August 10, 2011
Consumers’ Close Encounters With Nanoparticles
The most personal encounter that many consumers have had so far with the much-heralded field of nanotechnology is the topic of an article in the current edition of Chemical & Engineering News (C&EN), the American Chemical Society's weekly newsmagazine. Those encounters with fruits of the science of ultra-small particles "” so tiny that 50,000 could fit across the width of a human hair "” may come when sunbathers, golfers, bikers and others slather on sunscreen during these late summer days.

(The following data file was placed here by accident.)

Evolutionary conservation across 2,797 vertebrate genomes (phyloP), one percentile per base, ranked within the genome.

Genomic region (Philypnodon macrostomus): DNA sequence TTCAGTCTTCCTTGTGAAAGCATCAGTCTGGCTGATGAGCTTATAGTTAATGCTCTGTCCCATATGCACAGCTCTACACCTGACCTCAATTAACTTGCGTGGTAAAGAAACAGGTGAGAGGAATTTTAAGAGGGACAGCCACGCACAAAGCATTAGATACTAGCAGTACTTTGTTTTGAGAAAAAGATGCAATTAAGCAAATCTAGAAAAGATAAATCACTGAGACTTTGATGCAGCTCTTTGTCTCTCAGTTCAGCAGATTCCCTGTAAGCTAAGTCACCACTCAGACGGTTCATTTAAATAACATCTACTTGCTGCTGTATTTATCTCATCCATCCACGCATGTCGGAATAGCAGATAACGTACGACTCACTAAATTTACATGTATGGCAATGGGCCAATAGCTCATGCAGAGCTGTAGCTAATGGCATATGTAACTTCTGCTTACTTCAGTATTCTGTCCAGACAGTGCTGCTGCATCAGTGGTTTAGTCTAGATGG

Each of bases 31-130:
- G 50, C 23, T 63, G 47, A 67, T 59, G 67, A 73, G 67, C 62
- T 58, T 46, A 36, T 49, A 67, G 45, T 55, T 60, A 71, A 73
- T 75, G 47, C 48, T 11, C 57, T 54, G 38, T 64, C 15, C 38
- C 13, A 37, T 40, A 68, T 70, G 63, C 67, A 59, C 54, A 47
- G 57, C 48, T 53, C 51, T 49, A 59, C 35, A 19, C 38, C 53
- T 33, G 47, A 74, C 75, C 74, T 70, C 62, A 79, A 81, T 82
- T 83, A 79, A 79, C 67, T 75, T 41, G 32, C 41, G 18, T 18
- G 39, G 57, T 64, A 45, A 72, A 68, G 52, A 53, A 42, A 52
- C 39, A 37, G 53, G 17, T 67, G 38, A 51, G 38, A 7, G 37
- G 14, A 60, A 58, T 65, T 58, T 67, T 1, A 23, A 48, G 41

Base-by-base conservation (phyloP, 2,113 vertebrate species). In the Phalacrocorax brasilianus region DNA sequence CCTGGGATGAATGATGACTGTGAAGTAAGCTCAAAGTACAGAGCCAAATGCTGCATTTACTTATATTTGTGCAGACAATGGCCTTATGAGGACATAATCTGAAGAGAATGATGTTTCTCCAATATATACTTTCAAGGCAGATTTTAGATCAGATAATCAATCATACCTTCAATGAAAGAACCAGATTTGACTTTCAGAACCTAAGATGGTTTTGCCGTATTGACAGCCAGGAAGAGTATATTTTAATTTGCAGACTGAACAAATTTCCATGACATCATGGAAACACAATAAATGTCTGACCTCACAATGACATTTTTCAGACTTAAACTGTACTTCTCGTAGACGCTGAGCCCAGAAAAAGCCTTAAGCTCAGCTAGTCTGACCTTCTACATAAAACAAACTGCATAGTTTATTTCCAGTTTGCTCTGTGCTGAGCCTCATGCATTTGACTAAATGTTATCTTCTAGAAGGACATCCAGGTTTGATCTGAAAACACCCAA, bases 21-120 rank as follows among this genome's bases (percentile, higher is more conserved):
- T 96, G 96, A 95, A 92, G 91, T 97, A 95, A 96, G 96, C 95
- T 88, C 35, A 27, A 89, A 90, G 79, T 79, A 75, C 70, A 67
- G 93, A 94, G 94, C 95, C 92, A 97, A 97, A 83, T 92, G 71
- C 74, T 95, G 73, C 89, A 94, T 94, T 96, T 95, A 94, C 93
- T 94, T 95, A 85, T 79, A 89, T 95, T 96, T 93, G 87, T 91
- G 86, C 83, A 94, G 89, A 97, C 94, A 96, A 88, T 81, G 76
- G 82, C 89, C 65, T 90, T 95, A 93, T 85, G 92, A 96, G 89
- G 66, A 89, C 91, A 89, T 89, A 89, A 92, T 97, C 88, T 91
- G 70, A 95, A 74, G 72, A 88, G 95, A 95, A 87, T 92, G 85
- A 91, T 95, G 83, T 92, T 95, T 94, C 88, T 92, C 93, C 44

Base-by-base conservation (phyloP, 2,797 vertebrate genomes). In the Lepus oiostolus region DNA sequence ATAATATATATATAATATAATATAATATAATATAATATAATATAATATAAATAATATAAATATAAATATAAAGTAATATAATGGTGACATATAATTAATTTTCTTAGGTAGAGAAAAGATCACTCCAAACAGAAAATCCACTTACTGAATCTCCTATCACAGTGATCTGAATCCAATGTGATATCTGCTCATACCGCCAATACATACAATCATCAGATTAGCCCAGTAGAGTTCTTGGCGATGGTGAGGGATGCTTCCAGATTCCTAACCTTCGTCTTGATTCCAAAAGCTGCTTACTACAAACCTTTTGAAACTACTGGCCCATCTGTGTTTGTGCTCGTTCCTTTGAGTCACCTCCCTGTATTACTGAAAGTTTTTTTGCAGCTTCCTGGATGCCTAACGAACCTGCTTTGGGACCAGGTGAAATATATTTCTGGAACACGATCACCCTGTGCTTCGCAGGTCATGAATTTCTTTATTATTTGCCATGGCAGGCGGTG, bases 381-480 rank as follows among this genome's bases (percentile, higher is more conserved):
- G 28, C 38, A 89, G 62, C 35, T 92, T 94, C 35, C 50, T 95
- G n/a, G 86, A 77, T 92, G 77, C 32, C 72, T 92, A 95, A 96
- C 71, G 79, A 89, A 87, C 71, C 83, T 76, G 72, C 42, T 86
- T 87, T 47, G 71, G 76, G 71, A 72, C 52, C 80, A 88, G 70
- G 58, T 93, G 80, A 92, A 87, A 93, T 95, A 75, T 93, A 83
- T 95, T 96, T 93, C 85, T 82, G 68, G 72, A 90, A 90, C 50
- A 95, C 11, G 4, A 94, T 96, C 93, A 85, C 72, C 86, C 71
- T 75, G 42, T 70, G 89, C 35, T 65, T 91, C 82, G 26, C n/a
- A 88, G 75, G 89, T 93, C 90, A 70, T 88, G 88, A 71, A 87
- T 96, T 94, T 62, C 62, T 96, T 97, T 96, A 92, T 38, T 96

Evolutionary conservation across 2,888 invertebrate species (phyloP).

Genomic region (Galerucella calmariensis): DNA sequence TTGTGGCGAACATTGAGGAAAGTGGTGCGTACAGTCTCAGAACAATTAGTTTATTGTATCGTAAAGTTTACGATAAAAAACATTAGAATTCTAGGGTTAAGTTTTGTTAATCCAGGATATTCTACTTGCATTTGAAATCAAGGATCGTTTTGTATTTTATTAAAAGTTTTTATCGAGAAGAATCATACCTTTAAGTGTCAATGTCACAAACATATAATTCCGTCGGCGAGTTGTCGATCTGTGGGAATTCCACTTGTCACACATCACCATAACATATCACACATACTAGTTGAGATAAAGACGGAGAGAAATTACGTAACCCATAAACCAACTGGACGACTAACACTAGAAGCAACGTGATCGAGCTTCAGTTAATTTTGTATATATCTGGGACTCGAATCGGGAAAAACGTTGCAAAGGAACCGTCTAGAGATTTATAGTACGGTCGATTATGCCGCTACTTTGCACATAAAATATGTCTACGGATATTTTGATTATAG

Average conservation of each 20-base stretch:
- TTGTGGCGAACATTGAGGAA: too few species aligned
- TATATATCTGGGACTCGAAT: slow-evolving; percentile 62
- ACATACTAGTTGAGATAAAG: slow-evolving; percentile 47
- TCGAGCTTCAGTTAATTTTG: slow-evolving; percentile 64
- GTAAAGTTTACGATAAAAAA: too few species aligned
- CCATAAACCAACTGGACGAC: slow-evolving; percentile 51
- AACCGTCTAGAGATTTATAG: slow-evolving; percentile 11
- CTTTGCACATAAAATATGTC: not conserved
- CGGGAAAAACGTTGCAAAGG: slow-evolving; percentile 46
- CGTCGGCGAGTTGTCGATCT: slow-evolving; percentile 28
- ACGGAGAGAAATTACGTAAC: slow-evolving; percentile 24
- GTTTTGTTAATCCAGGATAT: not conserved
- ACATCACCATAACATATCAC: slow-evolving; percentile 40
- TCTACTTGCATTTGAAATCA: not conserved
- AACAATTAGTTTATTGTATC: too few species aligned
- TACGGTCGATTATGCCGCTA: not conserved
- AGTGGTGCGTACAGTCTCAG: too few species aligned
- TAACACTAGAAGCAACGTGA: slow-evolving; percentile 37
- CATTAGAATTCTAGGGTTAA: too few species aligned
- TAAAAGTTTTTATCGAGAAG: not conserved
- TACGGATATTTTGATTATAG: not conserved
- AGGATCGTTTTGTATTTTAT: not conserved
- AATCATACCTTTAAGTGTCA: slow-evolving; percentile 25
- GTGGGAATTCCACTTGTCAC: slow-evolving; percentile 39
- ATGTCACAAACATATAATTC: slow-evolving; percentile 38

C&EN Associate Editor Lauren K. Wolf explains that some sunscreens incorporate a so-called "particle-based" approach to shielding people from the potentially harmful ultra-violet rays in sunlight. Those particles are made of zinc oxide or titanium dioxide, which produce longer-lasting protection and less skin irritation for individuals with sensitive skin. Sunscreens containing large particles give the skin a white, pasty look. In order to avoid that, some manufacturers use nano-sized particles.
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